One of the UK’s biggest commercial landlords has signalled a shift towards retail parks as it managed to collect just over half the retail rent it was owed for the last three months.
British Land said that it had collected 54% of rent from its retail customers that was owed for the period to the end of March.
The low rate was offset somewhat by its office estate, where 96% of renters paid what they owed, taking the average to 76% for the quarter.
It means that over the last year, British Land has only collected 82% of its rent, mainly because of the retail estate.
The hit to the retail sector over the last year has put some companies in dire financial straits, and spawned a slight shift at British Land.
Retail parks outside cities have been quicker to recover from the depths of the pandemic.
It has meant that retail parks have been able to hold firm on their valuations, if not increase slightly, according to analysts from Liberum.
“We see a value opportunity in out of town retail, reflecting increased yields and a more stable occupational market, driven by affordability and stronger demand from retailers who recognise the important role that retail parks can play in supporting an omnichannel strategy,” British Land said.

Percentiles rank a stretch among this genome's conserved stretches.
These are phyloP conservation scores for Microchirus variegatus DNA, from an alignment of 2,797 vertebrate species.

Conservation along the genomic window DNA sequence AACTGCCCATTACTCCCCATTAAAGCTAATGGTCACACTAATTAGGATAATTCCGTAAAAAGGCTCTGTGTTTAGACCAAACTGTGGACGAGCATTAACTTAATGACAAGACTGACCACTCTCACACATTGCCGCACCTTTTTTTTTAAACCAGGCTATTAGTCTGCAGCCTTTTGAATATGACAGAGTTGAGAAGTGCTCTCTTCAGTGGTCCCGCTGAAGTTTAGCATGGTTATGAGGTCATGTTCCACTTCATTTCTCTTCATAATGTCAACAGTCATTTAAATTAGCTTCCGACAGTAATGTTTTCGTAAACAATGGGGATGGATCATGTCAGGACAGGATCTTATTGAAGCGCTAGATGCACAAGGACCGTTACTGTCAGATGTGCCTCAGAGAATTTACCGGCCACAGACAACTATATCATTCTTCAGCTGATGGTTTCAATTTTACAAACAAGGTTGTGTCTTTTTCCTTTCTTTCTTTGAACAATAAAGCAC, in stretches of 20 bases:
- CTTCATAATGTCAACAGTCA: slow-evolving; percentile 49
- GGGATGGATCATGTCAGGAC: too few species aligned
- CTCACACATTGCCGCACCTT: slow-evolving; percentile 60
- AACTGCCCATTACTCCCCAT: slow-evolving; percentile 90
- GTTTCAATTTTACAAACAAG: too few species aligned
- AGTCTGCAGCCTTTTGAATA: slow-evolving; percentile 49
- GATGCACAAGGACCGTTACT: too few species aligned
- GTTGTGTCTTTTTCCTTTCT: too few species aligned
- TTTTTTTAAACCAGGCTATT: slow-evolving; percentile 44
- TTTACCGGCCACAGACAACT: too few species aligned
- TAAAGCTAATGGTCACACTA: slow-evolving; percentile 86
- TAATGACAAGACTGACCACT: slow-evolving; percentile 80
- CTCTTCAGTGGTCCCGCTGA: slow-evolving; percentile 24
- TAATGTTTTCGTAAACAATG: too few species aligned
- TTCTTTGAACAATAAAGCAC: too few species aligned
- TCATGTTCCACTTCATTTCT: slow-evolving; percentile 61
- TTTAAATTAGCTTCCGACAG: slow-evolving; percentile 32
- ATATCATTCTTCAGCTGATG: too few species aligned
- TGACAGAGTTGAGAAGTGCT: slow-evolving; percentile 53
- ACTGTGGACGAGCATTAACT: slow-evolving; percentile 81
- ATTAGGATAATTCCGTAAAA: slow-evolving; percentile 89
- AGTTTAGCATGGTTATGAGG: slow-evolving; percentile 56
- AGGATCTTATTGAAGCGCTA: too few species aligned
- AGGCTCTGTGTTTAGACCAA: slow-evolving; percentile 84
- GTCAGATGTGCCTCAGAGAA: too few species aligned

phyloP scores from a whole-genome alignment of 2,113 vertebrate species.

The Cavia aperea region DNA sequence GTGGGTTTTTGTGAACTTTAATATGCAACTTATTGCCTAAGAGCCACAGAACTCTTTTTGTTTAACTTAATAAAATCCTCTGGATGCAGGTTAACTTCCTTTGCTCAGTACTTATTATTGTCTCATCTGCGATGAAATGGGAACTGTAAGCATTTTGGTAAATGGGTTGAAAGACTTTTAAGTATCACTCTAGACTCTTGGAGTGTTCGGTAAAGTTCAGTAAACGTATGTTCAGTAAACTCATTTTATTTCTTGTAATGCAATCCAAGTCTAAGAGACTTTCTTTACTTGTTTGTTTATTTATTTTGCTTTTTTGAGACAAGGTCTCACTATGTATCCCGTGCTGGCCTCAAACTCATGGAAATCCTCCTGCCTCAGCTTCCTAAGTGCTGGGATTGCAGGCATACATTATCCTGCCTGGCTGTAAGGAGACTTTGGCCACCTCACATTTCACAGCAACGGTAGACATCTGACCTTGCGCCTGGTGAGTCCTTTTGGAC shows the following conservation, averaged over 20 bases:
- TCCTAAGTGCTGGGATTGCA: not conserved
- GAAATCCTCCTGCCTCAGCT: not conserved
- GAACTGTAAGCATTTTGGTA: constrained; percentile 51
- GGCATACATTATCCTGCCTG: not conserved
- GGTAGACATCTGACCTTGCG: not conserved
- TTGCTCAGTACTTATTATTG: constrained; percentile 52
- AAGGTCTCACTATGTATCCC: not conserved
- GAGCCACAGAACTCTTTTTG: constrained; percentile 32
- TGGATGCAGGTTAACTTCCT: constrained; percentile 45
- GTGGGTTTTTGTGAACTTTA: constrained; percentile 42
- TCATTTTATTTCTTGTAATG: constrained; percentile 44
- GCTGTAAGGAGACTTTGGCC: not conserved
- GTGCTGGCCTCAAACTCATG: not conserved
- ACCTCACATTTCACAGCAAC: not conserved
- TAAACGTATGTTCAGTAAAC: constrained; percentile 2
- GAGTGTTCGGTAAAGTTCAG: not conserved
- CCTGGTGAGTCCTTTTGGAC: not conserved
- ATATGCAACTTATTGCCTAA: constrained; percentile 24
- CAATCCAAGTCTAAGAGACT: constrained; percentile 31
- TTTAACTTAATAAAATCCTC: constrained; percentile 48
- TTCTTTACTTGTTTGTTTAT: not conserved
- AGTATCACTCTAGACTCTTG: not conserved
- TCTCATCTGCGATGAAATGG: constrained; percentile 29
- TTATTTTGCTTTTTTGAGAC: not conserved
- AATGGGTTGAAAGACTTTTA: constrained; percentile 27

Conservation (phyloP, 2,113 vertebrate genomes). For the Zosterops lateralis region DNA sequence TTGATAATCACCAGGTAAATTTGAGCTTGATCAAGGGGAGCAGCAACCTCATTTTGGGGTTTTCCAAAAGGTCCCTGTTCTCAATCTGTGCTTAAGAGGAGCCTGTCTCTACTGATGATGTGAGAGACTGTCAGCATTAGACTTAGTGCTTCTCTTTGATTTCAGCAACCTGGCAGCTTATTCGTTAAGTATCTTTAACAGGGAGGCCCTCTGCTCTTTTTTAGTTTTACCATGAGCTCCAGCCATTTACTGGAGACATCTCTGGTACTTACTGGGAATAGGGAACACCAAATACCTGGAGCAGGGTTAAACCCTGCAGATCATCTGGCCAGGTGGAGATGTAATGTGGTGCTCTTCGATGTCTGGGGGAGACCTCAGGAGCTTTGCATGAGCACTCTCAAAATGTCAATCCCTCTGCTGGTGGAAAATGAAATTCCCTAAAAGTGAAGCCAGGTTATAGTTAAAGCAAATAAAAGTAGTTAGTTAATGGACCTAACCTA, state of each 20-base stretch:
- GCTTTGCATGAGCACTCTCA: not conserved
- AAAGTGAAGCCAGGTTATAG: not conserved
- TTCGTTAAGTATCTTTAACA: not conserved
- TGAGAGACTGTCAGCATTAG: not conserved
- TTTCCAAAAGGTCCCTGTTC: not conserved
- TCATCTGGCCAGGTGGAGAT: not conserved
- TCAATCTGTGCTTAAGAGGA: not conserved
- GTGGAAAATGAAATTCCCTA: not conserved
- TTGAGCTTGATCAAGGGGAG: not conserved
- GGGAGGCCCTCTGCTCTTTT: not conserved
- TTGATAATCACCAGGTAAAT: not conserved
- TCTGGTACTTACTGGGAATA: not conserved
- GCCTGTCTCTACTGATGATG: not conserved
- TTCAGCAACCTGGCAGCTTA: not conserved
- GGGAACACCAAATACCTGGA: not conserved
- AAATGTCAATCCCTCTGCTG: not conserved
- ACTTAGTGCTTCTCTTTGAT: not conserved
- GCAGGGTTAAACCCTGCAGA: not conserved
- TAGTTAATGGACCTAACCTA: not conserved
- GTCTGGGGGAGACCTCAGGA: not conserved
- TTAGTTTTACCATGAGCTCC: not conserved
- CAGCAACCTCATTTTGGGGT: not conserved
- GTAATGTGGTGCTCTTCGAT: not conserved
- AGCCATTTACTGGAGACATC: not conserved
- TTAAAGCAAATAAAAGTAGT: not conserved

It has therefore recently bought a £49 million site in Bedfordshire, which already counts Marks & Spencer, Next and Boots among its customers.
Liberum analyst Tom Musson said: “The acquisition of retail parks is a further indicator of interest in the subsector, particularly for smaller lot size assets.”
While British Land has not struggled to attract businesses to its retail sites – having more square metres filled than a year ago – it has been forced to lower rents in order to do so.
Deals are currently being struck around 20% below previous levels, British Land said.
Separately, Great Portland Estates revealed on Wednesday that it had collected 78% of the rent due in March, including just 44% from retail, hospitality and leisure customers.